The new development on the corner of Frost and University will soon be home to Flint’s newest restaurant, The Poke Bowl as well as its co-founder and Flint local, Jeron Dotson.
The 2-story building, designed to be a restaurant on the first floor and apartment on the second, is one of the most recent projects to take root along the University Avenue corridor. Dotson, along with his brother Justin Bush, came up with the idea to bring a restaurant featuring the Hawaiian dish, Poke—a mixture of raw fish, vegetables and savory seasonings—to Flint.
Now, on the second anniversary of the restaurant’s groundbreaking, Jeron was joined by community and industry leaders like Congressman Dan Kildee and Justin Winslow, President and CEO of the Michigan Restaurant and Lodging and Association for a press conference.
During his remarks, Kildee praised Dotson and Bush for committing to seeing the project through despite the COVID-19 pandemic having a devastating effect on the restaurant industry.
“We know how tough it is to be in the restaurant business,” Kildee said. “Opening a restaurant is difficult in any time but particularly thinking about the struggles that anyone might be going through right now, in the middle of this pandemic, with its health and economic impact is almost incalculable. To be able to see the entrepreneurial spirit and determination…really makes a difference and it’s really worthy of celebration.”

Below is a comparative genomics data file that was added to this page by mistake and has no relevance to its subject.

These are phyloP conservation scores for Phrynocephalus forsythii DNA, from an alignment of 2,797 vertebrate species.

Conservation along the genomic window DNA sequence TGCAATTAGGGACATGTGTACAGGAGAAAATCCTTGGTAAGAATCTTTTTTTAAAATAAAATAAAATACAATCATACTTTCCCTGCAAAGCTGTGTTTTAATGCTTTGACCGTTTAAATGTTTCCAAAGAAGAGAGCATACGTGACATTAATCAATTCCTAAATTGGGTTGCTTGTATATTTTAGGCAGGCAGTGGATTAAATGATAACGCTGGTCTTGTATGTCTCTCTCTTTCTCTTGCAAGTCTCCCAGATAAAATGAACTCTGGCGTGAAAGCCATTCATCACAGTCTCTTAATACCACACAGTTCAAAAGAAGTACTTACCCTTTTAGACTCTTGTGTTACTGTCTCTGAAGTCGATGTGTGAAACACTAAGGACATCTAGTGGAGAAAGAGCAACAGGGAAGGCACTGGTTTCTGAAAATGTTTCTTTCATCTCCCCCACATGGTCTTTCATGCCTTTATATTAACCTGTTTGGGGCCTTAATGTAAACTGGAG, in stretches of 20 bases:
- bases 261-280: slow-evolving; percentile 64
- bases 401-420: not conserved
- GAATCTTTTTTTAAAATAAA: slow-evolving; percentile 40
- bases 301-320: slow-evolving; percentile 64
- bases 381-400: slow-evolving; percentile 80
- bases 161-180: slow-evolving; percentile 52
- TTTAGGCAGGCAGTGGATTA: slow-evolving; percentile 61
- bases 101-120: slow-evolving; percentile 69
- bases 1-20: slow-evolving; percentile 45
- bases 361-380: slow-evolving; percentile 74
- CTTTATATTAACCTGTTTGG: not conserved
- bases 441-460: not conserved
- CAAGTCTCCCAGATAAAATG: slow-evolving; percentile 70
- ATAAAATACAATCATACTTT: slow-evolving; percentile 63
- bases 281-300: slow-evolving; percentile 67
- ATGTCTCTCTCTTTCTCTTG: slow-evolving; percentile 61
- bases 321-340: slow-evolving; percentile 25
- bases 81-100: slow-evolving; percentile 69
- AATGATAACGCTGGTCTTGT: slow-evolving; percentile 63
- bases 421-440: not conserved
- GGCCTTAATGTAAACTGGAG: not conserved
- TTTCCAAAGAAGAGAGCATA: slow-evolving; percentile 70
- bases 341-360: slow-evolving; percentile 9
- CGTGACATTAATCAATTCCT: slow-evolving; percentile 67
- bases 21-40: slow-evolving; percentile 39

Winslow talked about how in the last year, nearly 3,000 Michigan restaurants have closed down permanently due to the pandemic. Despite this fact, he shared his enthusiasm with the small crowd of reporters present.
“We’re not out of the woods yet but what today feels like to me and what today looks like to me is hope, and that’s the first time I’ve had that in a while…Geronimoe (Dotson) embodies that so specifically…it’s exciting to see that hope is on the horizon and we’ll be here to help with any opportunity we get,” Winslow said.
Dotson, who said he plans on Poke Bowl opening sometime late in the summer of 2021, shared a similar sentiment to those of Kildee and Winslow. According to him, having the opportunity to invest in the city and be part of the continuously developing University Avenue corridor gives him a sense of pride.
He also said the experience so far and amount of support from the community has been “surreal,” to the point where he still finds it hard to believe.
“To me, we’re halfway done, I’ll feel completely set when the business is up and going and we can help support the community that supported us. Once the wheels get going it’ll feel even more real,” Dotson said. “I hope the community takes pride in what’s happening here and it makes them want to come back. I hope people start seeing Flint as a place that…has ample opportunities.